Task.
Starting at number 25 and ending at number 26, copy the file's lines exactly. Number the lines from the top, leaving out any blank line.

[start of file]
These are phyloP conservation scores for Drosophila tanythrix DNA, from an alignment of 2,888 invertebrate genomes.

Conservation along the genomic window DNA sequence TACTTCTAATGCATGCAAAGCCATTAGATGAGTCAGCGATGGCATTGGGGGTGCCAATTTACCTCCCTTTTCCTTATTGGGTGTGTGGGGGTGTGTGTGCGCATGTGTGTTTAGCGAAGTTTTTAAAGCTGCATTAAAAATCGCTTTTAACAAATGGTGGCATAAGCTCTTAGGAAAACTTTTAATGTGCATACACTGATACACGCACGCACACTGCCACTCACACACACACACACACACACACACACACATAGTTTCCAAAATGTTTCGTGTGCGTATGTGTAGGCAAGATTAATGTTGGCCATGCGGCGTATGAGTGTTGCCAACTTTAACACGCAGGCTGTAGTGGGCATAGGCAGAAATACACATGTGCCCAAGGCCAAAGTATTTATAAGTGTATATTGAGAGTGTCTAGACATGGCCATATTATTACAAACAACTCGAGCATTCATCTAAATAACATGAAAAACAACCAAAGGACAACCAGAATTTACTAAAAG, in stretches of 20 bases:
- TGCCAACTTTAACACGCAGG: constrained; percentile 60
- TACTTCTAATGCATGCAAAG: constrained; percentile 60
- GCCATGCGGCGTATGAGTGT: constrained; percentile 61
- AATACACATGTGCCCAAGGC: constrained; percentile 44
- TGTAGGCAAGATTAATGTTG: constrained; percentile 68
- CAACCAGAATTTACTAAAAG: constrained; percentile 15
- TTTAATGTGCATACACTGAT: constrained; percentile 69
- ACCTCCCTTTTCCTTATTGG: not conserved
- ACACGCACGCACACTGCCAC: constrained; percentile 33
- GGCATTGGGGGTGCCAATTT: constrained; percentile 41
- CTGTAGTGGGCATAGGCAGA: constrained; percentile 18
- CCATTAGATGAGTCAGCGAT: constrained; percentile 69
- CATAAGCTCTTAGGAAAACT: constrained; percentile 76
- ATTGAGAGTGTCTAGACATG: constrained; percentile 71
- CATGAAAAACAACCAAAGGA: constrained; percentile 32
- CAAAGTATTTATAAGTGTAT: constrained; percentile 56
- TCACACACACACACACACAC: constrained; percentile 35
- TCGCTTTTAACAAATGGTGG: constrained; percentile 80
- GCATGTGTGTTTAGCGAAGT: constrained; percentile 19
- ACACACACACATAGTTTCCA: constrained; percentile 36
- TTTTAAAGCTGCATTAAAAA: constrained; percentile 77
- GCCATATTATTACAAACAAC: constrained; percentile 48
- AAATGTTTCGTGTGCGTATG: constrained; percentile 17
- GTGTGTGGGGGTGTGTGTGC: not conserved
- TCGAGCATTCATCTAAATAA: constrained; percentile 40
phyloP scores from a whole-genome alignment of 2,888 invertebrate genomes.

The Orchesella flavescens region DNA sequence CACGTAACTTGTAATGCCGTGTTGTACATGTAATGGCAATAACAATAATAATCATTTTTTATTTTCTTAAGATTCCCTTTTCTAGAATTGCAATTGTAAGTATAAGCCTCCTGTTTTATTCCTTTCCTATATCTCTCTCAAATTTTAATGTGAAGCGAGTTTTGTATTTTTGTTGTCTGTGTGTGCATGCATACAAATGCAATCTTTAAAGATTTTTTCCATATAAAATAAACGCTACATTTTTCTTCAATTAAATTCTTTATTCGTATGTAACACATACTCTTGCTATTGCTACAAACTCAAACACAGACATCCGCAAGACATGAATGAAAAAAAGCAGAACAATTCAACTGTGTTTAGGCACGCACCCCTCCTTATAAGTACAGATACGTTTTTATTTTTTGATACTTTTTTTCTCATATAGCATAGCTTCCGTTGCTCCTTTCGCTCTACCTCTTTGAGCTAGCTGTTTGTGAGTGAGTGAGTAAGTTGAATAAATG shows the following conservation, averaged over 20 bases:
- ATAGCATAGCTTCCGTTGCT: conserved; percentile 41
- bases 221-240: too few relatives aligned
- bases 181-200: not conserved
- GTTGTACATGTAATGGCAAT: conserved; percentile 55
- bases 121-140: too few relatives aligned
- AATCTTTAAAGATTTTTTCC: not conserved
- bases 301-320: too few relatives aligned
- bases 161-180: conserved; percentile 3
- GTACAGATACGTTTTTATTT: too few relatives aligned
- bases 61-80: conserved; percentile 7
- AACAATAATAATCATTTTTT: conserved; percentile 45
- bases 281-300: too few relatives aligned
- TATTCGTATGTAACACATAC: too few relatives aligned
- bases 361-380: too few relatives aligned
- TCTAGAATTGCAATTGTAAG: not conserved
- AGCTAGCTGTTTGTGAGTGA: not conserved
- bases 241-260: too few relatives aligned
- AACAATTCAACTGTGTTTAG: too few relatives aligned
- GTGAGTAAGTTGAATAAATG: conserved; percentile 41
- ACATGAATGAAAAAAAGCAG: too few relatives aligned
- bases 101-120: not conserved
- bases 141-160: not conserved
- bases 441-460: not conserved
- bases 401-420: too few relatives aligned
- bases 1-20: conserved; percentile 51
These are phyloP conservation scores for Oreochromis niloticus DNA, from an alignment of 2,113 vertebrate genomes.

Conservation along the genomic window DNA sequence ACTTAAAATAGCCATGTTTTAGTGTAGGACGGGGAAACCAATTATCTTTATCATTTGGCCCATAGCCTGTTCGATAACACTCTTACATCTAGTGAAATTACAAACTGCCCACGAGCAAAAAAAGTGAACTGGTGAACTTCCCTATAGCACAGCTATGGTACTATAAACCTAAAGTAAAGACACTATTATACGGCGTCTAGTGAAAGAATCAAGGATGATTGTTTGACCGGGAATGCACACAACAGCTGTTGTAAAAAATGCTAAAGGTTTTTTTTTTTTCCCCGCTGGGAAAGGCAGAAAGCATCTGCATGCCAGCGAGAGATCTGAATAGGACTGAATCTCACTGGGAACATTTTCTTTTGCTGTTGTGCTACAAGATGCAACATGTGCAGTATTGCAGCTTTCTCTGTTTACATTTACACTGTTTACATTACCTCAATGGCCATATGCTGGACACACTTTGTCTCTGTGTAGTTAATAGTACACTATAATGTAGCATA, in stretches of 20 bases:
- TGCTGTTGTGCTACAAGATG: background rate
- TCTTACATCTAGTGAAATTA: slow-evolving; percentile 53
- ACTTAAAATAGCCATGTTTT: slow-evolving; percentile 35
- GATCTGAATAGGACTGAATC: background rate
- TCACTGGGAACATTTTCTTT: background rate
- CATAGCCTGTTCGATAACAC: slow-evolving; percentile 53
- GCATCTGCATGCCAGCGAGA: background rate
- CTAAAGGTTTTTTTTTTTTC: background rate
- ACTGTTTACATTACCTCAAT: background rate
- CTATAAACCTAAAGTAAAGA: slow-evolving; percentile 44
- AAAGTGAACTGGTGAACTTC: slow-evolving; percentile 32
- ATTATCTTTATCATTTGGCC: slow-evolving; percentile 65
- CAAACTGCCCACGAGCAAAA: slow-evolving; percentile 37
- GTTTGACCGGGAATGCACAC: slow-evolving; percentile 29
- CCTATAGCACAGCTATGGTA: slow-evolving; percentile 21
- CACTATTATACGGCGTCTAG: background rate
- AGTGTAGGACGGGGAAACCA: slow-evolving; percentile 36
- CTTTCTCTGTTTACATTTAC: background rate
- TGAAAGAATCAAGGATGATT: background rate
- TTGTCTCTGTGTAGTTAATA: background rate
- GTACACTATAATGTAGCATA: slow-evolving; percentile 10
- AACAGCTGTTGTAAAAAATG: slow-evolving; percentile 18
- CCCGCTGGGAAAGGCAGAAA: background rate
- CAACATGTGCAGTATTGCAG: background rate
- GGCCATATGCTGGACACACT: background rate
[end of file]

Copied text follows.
- AAATGTTTCGTGTGCGTATG: constrained; percentile 17
- GTGTGTGGGGGTGTGTGTGC: not conserved